Love these posts! Definitely keep the behind the scenes info coming from your wizards; it’s tremendously helpful!

  3. Cameron April 15, 2010 at 9:13 am #

    Nice, but I’ve found a much simpler way via blip.tv. They host the video, convert it to iPod size, automatically create my iTunes account, submit it to iTunes and have a number of feed options beyond iTunes.

    Blip.tv account: http://offyonder.blip.tv/
    Embedded on my own site: http://offyonder.com
    iTunes listing: http://itunes.apple.com/us/podcast/off-yonder-adventure-travel/id266861328

    (would love more ratings/reviews if folks have a moment to check it out)

    • dartanyon April 15, 2010 at 9:53 am #

      Indeed blip.tv is another way to go. If fact it looks a lot better now than when I first remember looking at it. Thanks mate!

      • Cameron April 15, 2010 at 8:49 pm #

        No worries. They’ve come along way. I’ve been with them since 2007 and used their free version for some time before upgrading to the pro account. Works great especially if you don’t have your own server to host your podcast on.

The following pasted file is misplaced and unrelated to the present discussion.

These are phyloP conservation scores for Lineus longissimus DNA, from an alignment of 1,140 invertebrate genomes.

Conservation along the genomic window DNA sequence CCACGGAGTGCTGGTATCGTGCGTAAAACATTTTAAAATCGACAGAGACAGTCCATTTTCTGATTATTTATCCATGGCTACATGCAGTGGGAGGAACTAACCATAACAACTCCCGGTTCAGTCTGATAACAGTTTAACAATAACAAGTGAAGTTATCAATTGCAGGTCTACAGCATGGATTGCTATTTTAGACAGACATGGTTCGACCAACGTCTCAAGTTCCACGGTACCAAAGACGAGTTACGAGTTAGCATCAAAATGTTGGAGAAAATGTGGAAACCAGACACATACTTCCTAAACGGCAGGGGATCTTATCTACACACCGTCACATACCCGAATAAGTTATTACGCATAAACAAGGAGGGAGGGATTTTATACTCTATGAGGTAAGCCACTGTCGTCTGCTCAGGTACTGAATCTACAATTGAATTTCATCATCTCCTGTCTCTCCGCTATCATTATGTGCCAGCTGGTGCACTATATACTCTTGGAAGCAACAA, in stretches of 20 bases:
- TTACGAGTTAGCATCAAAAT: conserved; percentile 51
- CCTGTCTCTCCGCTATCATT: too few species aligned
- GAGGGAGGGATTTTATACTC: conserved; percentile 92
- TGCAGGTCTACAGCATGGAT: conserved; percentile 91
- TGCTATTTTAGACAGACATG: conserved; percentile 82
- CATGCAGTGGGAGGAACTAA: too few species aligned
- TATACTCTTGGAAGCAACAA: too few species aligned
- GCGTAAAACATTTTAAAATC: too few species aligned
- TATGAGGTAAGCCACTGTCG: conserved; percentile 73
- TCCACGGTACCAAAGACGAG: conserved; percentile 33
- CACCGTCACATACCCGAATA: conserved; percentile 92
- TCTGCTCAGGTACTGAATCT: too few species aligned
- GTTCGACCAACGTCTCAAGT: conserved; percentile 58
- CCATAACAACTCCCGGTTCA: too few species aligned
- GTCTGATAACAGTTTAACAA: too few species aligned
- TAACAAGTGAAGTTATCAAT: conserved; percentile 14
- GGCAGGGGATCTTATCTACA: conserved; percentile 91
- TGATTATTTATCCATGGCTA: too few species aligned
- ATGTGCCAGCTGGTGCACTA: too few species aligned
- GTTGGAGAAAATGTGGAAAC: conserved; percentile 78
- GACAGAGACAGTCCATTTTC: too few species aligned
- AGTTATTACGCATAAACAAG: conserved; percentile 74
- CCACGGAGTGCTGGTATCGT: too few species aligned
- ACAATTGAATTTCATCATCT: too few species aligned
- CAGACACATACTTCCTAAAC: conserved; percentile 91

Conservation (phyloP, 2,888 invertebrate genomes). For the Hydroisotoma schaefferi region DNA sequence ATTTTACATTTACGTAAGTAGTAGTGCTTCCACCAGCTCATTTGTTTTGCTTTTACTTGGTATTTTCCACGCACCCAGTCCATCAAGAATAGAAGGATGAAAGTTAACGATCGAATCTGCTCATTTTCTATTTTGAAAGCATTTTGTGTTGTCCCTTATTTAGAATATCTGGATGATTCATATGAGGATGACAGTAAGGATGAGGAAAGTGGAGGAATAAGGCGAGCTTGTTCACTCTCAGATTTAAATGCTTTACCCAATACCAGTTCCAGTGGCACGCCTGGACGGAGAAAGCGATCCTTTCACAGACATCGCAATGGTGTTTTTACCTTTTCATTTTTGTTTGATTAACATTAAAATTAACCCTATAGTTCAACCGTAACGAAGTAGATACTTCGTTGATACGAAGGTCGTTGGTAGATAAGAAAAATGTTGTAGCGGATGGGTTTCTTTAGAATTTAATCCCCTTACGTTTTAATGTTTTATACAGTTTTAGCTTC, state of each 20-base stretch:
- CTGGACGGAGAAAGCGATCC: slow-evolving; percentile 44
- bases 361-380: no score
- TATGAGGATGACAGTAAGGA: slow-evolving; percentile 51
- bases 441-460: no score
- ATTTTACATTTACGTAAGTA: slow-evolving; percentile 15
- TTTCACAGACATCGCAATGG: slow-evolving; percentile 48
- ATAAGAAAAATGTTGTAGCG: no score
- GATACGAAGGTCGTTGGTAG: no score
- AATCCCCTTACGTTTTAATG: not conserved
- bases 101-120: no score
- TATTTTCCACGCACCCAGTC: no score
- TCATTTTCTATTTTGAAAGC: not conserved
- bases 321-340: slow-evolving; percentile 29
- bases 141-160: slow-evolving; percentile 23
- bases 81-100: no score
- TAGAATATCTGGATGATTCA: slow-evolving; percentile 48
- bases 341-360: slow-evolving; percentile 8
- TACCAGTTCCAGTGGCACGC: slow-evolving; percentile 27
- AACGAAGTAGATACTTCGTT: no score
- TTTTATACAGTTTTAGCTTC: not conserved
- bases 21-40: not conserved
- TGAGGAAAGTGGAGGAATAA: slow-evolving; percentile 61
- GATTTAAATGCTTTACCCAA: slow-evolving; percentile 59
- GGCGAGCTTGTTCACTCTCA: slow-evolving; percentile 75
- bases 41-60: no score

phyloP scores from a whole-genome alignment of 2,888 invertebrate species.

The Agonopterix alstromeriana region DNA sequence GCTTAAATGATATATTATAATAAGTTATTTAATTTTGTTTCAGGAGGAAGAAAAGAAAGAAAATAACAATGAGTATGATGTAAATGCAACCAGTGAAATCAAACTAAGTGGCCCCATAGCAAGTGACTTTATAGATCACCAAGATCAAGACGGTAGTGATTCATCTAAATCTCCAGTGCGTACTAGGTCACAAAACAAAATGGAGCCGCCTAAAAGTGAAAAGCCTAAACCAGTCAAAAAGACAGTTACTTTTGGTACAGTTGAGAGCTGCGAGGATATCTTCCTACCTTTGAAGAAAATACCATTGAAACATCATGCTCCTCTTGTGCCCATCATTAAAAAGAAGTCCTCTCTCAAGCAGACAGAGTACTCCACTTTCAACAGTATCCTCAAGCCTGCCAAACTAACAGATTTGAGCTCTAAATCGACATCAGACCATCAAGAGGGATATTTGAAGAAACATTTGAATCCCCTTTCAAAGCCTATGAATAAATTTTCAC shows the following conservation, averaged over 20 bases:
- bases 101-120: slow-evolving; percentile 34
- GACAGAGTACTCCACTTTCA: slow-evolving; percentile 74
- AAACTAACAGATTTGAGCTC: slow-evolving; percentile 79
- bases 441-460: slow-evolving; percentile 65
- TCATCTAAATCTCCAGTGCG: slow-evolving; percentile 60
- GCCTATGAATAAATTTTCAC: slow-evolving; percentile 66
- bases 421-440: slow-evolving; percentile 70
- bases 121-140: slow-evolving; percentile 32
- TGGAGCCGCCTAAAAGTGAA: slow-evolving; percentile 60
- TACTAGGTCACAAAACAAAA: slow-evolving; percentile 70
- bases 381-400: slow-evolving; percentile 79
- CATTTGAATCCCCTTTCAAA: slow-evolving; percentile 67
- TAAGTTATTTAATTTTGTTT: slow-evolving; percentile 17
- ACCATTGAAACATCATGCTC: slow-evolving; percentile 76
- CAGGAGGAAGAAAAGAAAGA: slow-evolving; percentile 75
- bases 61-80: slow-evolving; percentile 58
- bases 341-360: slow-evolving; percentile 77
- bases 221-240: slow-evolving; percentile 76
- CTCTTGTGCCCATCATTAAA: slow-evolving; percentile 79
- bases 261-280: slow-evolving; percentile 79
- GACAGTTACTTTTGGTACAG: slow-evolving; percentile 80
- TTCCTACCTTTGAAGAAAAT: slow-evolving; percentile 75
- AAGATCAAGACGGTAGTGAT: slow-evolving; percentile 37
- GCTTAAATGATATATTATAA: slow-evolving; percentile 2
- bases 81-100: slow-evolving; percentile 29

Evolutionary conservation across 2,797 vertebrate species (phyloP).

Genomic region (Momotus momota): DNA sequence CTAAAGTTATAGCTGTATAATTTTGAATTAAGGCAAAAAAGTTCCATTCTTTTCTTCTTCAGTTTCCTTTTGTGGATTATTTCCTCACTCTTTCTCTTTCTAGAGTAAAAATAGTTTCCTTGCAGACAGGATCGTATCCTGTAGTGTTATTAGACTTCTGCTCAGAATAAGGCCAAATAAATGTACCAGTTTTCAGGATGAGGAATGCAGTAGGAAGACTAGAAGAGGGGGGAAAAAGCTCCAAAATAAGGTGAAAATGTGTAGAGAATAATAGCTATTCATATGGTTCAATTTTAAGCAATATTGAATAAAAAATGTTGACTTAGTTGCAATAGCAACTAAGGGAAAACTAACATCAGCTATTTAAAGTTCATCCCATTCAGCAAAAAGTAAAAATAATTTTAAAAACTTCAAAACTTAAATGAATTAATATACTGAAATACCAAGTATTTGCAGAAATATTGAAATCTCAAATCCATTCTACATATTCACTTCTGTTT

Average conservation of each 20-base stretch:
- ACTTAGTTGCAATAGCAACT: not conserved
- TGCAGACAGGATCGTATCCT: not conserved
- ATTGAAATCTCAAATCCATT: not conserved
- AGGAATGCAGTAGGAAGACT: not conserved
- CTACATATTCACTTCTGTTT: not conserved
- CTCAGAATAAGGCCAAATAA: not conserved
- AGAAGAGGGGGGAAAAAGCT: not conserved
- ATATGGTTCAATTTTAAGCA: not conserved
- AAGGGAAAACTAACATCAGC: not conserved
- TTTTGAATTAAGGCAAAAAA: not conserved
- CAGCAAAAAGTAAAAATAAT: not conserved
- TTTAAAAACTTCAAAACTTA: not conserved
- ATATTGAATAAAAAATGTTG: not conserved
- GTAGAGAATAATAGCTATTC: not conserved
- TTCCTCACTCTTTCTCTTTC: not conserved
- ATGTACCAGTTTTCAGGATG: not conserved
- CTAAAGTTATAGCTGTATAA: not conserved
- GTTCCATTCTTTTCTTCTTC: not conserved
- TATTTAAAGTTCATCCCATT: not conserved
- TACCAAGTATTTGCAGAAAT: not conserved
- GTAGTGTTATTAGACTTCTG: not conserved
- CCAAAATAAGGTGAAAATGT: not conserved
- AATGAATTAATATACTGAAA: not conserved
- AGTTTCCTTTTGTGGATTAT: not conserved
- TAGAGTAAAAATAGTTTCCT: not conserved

4. cliff538 April 15, 2010 at 10:32 am #

    Great post @dartanyon, love to see the behind the scenes tech side. Keep up stuff like this, it’s greatly appreciated!

  5. Ken Toney April 15, 2010 at 9:19 pm #

    This is a cool post. I thought I was doing something to rig my vehicles so I can listen to podcasts in stereo all the time….Byby rock and roll.

  6. Glyn Dewis April 15, 2010 at 10:23 pm #

    Great post guys :)
    I’ve recently created a podcast using Blip.TV howeverf despite the podcast being real easy to set up and appear within iTunes, the format isn’t usable on iPhone, iPod etc…. So, it’s gonna be a case of reformatting them so they are and then resubmitting.

    Really like the look of the Podcastmaker Software so I think I’ll be going that route next time.

    Thanks for the info; impeccable timing :)


    • Cameron April 20, 2010 at 7:19 am #